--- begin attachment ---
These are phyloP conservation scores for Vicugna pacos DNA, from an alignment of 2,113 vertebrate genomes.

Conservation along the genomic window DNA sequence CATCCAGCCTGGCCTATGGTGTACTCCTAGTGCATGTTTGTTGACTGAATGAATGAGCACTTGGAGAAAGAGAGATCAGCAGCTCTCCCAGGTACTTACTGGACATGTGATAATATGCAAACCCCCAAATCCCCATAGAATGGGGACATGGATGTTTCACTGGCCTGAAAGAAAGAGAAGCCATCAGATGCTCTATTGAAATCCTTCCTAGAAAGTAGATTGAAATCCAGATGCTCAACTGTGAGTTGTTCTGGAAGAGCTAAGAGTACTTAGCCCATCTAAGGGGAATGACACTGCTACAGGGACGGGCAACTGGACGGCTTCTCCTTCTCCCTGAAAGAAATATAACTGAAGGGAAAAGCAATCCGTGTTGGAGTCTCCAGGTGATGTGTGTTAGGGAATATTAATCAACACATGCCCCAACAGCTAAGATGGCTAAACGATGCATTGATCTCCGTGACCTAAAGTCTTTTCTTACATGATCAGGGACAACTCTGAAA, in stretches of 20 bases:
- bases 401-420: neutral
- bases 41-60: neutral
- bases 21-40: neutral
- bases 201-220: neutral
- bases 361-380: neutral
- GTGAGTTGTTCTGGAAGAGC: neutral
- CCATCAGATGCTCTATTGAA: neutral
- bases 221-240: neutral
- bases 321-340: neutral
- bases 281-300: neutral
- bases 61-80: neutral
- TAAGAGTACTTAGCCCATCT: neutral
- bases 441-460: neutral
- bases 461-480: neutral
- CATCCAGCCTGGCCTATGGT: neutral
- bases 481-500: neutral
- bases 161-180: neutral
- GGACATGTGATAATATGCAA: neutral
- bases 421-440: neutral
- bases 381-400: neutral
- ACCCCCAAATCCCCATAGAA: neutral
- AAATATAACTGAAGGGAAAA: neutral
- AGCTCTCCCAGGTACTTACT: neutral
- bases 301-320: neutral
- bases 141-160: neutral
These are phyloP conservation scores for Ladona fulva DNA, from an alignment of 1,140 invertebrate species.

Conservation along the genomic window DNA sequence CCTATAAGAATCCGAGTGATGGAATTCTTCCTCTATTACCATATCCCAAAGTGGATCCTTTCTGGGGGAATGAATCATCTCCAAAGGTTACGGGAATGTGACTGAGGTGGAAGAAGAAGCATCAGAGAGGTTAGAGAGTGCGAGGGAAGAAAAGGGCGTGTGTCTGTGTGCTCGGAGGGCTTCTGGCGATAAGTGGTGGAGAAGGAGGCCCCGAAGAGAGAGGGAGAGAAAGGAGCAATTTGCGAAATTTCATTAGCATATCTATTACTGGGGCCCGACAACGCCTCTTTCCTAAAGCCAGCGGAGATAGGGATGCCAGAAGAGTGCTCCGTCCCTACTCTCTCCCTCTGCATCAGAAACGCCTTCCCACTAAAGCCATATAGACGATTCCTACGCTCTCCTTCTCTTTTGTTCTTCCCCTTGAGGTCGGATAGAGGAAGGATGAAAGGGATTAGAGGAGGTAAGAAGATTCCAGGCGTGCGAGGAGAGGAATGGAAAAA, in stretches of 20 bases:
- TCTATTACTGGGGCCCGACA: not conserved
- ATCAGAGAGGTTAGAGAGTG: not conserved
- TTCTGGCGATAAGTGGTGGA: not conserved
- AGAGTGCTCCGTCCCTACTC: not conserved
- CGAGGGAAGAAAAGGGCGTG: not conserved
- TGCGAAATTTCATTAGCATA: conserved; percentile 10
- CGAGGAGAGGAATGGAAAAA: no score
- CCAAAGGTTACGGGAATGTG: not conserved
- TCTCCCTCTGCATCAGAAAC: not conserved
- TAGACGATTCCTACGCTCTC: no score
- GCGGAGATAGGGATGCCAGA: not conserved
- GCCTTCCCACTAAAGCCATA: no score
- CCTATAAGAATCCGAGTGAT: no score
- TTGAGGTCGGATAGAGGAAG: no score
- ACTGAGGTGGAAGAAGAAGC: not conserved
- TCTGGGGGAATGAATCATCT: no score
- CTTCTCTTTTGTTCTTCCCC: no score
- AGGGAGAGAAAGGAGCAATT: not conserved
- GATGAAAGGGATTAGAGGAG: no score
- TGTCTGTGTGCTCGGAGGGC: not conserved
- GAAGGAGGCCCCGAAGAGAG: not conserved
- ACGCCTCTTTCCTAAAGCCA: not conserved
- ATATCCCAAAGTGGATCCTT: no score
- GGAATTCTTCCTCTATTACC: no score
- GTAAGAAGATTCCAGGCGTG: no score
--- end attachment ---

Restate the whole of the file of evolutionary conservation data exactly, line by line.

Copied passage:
These are phyloP conservation scores for Vicugna pacos DNA, from an alignment of 2,113 vertebrate genomes.

Conservation along the genomic window DNA sequence CATCCAGCCTGGCCTATGGTGTACTCCTAGTGCATGTTTGTTGACTGAATGAATGAGCACTTGGAGAAAGAGAGATCAGCAGCTCTCCCAGGTACTTACTGGACATGTGATAATATGCAAACCCCCAAATCCCCATAGAATGGGGACATGGATGTTTCACTGGCCTGAAAGAAAGAGAAGCCATCAGATGCTCTATTGAAATCCTTCCTAGAAAGTAGATTGAAATCCAGATGCTCAACTGTGAGTTGTTCTGGAAGAGCTAAGAGTACTTAGCCCATCTAAGGGGAATGACACTGCTACAGGGACGGGCAACTGGACGGCTTCTCCTTCTCCCTGAAAGAAATATAACTGAAGGGAAAAGCAATCCGTGTTGGAGTCTCCAGGTGATGTGTGTTAGGGAATATTAATCAACACATGCCCCAACAGCTAAGATGGCTAAACGATGCATTGATCTCCGTGACCTAAAGTCTTTTCTTACATGATCAGGGACAACTCTGAAA, in stretches of 20 bases:
- bases 401-420: neutral
- bases 41-60: neutral
- bases 21-40: neutral
- bases 201-220: neutral
- bases 361-380: neutral
- GTGAGTTGTTCTGGAAGAGC: neutral
- CCATCAGATGCTCTATTGAA: neutral
- bases 221-240: neutral
- bases 321-340: neutral
- bases 281-300: neutral
- bases 61-80: neutral
- TAAGAGTACTTAGCCCATCT: neutral
- bases 441-460: neutral
- bases 461-480: neutral
- CATCCAGCCTGGCCTATGGT: neutral
- bases 481-500: neutral
- bases 161-180: neutral
- GGACATGTGATAATATGCAA: neutral
- bases 421-440: neutral
- bases 381-400: neutral
- ACCCCCAAATCCCCATAGAA: neutral
- AAATATAACTGAAGGGAAAA: neutral
- AGCTCTCCCAGGTACTTACT: neutral
- bases 301-320: neutral
- bases 141-160: neutral
These are phyloP conservation scores for Ladona fulva DNA, from an alignment of 1,140 invertebrate species.

Conservation along the genomic window DNA sequence CCTATAAGAATCCGAGTGATGGAATTCTTCCTCTATTACCATATCCCAAAGTGGATCCTTTCTGGGGGAATGAATCATCTCCAAAGGTTACGGGAATGTGACTGAGGTGGAAGAAGAAGCATCAGAGAGGTTAGAGAGTGCGAGGGAAGAAAAGGGCGTGTGTCTGTGTGCTCGGAGGGCTTCTGGCGATAAGTGGTGGAGAAGGAGGCCCCGAAGAGAGAGGGAGAGAAAGGAGCAATTTGCGAAATTTCATTAGCATATCTATTACTGGGGCCCGACAACGCCTCTTTCCTAAAGCCAGCGGAGATAGGGATGCCAGAAGAGTGCTCCGTCCCTACTCTCTCCCTCTGCATCAGAAACGCCTTCCCACTAAAGCCATATAGACGATTCCTACGCTCTCCTTCTCTTTTGTTCTTCCCCTTGAGGTCGGATAGAGGAAGGATGAAAGGGATTAGAGGAGGTAAGAAGATTCCAGGCGTGCGAGGAGAGGAATGGAAAAA, in stretches of 20 bases:
- TCTATTACTGGGGCCCGACA: not conserved
- ATCAGAGAGGTTAGAGAGTG: not conserved
- TTCTGGCGATAAGTGGTGGA: not conserved
- AGAGTGCTCCGTCCCTACTC: not conserved
- CGAGGGAAGAAAAGGGCGTG: not conserved
- TGCGAAATTTCATTAGCATA: conserved; percentile 10
- CGAGGAGAGGAATGGAAAAA: no score
- CCAAAGGTTACGGGAATGTG: not conserved
- TCTCCCTCTGCATCAGAAAC: not conserved
- TAGACGATTCCTACGCTCTC: no score
- GCGGAGATAGGGATGCCAGA: not conserved
- GCCTTCCCACTAAAGCCATA: no score
- CCTATAAGAATCCGAGTGAT: no score
- TTGAGGTCGGATAGAGGAAG: no score
- ACTGAGGTGGAAGAAGAAGC: not conserved
- TCTGGGGGAATGAATCATCT: no score
- CTTCTCTTTTGTTCTTCCCC: no score
- AGGGAGAGAAAGGAGCAATT: not conserved
- GATGAAAGGGATTAGAGGAG: no score
- TGTCTGTGTGCTCGGAGGGC: not conserved
- GAAGGAGGCCCCGAAGAGAG: not conserved
- ACGCCTCTTTCCTAAAGCCA: not conserved
- ATATCCCAAAGTGGATCCTT: no score
- GGAATTCTTCCTCTATTACC: no score
- GTAAGAAGATTCCAGGCGTG: no score